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Friday, March 24, 2017
Cardinal Cormac: at times faith calls us to 'acts of resistance'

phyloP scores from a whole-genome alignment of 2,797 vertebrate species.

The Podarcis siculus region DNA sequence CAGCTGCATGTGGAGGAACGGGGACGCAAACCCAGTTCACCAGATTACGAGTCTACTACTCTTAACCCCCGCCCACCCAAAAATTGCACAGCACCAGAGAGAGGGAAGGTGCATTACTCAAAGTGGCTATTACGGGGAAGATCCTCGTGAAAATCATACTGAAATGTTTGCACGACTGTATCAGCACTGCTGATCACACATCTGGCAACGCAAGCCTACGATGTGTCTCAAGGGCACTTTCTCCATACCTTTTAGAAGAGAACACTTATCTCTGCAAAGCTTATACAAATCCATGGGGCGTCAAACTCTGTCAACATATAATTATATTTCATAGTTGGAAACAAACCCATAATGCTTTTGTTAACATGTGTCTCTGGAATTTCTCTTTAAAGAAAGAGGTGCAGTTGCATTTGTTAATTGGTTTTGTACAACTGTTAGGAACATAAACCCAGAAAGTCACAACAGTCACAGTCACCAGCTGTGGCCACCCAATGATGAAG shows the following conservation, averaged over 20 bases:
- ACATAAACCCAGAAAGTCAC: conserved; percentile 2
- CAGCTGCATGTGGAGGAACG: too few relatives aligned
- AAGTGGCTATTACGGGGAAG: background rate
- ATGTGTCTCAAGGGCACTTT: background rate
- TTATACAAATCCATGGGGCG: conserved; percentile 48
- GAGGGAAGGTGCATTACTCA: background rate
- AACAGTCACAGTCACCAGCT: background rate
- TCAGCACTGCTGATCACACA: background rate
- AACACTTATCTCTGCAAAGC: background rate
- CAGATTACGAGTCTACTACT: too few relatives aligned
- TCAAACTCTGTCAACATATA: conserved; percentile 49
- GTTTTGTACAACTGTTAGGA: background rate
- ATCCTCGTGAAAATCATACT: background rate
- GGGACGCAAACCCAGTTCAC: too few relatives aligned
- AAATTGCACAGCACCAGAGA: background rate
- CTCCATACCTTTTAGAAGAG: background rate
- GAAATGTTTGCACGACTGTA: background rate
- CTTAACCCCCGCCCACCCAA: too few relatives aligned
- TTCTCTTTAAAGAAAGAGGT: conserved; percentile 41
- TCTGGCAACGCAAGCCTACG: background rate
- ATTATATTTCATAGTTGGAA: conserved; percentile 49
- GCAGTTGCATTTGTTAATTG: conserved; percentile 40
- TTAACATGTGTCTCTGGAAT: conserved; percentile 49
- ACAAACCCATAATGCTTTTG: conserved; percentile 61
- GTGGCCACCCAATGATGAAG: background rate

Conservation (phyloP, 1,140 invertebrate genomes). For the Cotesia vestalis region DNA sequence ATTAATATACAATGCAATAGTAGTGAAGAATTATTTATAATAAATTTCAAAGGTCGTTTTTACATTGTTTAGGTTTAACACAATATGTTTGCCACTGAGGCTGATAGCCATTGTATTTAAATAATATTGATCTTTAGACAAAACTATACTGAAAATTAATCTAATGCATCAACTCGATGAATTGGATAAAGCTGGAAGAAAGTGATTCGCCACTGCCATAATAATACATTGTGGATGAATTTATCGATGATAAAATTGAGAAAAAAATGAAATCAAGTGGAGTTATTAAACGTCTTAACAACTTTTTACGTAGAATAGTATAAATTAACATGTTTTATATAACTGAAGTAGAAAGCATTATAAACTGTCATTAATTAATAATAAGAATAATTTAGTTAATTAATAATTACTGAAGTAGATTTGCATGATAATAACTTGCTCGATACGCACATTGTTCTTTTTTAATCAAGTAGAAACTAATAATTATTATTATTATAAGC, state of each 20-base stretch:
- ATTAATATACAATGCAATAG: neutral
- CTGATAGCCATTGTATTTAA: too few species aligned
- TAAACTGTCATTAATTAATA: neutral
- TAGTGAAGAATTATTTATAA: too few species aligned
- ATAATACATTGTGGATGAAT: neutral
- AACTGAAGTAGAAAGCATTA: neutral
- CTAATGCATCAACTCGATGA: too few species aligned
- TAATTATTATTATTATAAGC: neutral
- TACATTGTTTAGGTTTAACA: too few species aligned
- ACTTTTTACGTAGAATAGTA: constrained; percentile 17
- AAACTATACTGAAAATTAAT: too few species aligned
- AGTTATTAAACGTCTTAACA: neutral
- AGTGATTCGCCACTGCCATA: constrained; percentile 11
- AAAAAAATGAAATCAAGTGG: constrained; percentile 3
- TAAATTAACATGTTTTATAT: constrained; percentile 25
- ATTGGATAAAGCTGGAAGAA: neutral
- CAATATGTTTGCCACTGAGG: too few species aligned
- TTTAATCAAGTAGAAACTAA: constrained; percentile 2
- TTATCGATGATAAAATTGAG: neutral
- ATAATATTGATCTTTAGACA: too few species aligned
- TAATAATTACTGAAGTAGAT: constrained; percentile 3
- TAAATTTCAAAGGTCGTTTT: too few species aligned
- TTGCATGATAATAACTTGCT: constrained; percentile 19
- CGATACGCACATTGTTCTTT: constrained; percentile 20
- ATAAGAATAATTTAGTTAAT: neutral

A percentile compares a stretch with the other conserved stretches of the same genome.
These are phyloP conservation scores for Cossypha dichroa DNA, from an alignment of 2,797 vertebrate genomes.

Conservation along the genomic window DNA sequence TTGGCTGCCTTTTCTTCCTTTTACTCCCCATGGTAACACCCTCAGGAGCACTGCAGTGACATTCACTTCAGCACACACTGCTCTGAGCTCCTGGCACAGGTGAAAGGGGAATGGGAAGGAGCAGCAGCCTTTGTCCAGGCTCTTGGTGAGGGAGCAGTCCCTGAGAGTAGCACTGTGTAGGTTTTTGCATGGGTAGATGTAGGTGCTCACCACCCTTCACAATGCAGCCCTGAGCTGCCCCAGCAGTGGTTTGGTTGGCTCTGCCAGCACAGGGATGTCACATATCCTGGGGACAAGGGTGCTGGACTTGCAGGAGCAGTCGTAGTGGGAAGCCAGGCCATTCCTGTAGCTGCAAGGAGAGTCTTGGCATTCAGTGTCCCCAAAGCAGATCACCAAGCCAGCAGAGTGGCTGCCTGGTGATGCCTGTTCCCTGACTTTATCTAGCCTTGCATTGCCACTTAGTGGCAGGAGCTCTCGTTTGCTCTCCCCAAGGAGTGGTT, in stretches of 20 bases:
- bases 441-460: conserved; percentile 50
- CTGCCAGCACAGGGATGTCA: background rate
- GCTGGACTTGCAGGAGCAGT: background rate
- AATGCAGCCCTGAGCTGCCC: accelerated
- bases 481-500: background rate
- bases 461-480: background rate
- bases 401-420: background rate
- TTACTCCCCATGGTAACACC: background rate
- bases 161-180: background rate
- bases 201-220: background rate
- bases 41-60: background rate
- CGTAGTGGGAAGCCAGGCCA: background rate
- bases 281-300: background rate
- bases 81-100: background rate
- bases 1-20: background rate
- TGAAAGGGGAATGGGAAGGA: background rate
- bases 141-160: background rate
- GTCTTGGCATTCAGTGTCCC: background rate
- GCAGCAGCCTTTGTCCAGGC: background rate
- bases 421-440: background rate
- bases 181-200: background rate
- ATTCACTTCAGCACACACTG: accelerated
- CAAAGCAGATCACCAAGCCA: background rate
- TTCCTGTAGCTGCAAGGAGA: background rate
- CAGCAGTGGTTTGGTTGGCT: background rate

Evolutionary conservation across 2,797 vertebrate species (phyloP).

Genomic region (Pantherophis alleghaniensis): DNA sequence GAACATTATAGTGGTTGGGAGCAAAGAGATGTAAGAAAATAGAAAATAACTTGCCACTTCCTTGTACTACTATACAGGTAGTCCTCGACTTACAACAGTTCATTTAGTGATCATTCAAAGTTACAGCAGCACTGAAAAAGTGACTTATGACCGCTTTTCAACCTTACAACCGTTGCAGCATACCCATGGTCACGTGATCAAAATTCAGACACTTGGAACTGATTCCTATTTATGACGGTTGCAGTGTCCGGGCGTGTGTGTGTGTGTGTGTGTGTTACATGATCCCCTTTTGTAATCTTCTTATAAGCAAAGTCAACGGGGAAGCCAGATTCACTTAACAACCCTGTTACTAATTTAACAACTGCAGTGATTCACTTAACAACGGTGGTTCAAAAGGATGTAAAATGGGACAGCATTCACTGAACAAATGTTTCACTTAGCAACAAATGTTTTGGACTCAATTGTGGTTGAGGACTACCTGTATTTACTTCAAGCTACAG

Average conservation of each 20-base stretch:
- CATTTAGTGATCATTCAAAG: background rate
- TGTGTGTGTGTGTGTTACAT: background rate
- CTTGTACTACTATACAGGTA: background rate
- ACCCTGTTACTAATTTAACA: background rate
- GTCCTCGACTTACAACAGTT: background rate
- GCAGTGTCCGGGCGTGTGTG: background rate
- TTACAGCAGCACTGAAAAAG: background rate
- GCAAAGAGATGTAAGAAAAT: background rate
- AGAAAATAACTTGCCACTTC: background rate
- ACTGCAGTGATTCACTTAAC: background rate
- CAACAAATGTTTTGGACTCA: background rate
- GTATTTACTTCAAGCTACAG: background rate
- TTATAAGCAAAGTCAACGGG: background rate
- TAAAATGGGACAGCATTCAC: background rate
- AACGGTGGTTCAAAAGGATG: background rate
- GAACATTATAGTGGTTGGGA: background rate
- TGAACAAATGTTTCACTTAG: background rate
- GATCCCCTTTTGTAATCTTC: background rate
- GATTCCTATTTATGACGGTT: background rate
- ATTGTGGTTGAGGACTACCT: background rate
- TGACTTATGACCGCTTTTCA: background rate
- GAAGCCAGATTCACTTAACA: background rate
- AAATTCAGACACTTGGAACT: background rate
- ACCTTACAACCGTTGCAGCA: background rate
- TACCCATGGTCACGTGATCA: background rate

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 In an address to students and teachers of the University of Swansea, yesterday, Cardinal Murphy-O'Connor rejected the idea that young people are no longer interested in Christianity. The Christian faith had not only been a primary influence in the development of our culture over 2,000 years, it had also been the key to human flourishing. The living tradition of the Church still had an enormous amount of wisdom to offer. "As Christians we need to cultivate a careful and sensitive regard for our culture...It is not from outside or apart from the world that we live as Christians, it is from within. Our culture, our Christianity and our human flourishing are all intimately connected. "Looking at the world through Christian eyes means seeing more than we otherwise might. Seen with eyes of faith the world is deeper and richer. It has added dimensions. It is not limited to what we see around us. It is charged with hidden beauty, truth and meaning which we sometimes see only dimly "as in a glass darkly". But the draw of that truth and meaning becomes irresistible." The Cardinal encouraged his audience to take practical steps to deepen their faith including paying more attention to personal prayer, the reading of Scripture, life in community and pilgrimage. At times our faith calls us, says the Cardinal, to "acts of resistance". "We live as émigrés within. So when our conscience calls us from within the tradition of our faith, from within our love of scripture to say no to one or other of the prevailing mores of our times we have to be true to that calling - we must not be afraid of acts of resistance which speak truth to our world. I think again of Romero. But I also think of the young men and women who put faithful, chaste relationships before casual, cast-away acquaintances. And I think of our elected representatives who put their conscience first, before party allegiance in matters of faith and morals." Source: Archbishops House
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